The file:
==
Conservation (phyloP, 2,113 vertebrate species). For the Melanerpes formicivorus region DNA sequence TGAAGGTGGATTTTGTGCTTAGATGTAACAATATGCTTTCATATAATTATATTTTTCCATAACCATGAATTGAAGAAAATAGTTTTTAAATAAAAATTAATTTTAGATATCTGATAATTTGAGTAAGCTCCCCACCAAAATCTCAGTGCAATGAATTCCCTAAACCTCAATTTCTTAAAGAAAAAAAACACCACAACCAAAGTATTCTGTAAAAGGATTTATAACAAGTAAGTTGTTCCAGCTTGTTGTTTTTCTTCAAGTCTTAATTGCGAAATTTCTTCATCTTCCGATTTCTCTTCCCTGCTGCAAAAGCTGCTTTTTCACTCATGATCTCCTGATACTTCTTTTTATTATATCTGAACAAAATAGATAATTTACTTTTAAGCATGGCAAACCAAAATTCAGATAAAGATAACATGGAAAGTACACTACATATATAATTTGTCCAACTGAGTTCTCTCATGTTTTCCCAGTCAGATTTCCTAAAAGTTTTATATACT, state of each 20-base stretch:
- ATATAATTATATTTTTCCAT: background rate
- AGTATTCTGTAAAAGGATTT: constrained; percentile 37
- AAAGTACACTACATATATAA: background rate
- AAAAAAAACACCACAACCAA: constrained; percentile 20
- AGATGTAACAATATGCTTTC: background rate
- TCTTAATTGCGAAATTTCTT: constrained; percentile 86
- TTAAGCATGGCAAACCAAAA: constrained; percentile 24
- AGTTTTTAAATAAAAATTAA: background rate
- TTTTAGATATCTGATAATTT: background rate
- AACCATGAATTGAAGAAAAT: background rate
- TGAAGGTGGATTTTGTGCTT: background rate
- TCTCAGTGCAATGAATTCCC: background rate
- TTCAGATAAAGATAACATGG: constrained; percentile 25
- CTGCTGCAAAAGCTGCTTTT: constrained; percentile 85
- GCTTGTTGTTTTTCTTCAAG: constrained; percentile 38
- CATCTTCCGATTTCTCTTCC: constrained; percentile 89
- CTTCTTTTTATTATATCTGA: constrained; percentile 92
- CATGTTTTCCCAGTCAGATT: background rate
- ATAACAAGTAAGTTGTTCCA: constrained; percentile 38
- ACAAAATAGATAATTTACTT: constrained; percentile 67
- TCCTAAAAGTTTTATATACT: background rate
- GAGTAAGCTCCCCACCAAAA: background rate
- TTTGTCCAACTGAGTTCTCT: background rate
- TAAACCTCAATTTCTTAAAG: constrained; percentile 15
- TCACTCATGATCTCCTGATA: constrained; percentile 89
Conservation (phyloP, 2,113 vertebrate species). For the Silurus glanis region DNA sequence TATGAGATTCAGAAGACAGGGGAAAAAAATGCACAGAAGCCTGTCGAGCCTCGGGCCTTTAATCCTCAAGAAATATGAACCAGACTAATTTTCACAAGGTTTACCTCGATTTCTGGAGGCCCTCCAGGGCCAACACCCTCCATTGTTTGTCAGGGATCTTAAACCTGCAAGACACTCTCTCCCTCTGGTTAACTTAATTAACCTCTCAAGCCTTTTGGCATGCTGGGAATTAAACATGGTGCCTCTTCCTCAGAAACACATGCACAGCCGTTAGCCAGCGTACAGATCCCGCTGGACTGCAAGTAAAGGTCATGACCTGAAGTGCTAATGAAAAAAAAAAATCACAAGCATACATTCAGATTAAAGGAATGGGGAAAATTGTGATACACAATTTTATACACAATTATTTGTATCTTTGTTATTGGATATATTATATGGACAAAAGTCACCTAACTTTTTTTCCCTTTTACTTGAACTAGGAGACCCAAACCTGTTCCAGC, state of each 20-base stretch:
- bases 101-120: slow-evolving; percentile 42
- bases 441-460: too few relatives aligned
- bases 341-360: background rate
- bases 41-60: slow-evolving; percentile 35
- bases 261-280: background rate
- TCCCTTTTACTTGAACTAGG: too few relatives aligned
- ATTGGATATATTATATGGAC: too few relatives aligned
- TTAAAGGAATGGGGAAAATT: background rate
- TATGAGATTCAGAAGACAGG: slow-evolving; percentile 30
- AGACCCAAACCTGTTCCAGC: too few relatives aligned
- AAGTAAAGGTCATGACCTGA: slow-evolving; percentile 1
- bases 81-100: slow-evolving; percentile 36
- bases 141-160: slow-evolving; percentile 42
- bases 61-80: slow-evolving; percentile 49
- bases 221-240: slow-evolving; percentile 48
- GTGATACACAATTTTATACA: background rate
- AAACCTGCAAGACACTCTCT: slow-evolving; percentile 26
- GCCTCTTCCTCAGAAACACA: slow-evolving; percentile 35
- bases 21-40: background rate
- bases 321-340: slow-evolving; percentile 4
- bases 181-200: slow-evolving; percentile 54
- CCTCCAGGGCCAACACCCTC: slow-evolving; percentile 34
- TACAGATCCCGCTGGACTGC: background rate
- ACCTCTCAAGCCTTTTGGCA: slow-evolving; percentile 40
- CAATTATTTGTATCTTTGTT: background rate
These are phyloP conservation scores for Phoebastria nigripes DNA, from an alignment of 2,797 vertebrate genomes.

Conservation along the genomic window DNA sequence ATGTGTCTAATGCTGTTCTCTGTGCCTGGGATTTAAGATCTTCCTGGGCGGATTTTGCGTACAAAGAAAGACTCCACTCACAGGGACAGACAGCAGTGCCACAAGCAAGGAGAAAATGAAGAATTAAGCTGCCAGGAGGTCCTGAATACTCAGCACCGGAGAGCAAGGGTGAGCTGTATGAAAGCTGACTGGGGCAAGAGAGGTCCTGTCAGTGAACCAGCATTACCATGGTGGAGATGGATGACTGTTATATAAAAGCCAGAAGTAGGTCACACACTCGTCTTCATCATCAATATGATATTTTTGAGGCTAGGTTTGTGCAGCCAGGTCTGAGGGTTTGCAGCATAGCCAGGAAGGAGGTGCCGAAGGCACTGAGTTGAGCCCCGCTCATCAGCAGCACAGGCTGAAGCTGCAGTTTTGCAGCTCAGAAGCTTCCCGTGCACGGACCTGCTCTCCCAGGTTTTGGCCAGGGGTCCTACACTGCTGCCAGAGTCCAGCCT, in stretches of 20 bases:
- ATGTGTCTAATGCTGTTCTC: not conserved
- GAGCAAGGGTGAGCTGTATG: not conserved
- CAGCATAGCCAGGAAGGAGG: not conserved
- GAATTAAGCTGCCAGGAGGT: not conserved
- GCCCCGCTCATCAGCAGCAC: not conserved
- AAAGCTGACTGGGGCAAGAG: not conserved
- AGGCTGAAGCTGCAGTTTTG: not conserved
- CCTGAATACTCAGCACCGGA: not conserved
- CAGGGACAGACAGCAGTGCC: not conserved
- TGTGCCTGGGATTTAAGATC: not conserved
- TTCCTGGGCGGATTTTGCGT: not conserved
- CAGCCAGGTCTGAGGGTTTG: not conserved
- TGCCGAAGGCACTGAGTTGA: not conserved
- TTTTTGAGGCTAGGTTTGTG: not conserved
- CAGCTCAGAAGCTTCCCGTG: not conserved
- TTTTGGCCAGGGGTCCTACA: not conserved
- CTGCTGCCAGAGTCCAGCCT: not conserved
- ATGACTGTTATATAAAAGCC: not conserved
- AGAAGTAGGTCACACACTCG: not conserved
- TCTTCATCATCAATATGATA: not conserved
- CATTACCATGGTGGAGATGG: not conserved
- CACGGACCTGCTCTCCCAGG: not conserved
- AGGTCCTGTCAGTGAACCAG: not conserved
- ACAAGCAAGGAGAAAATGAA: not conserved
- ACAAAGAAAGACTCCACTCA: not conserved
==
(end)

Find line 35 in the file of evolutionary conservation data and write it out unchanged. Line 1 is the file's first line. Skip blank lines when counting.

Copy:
- TTAAAGGAATGGGGAAAATT: background rate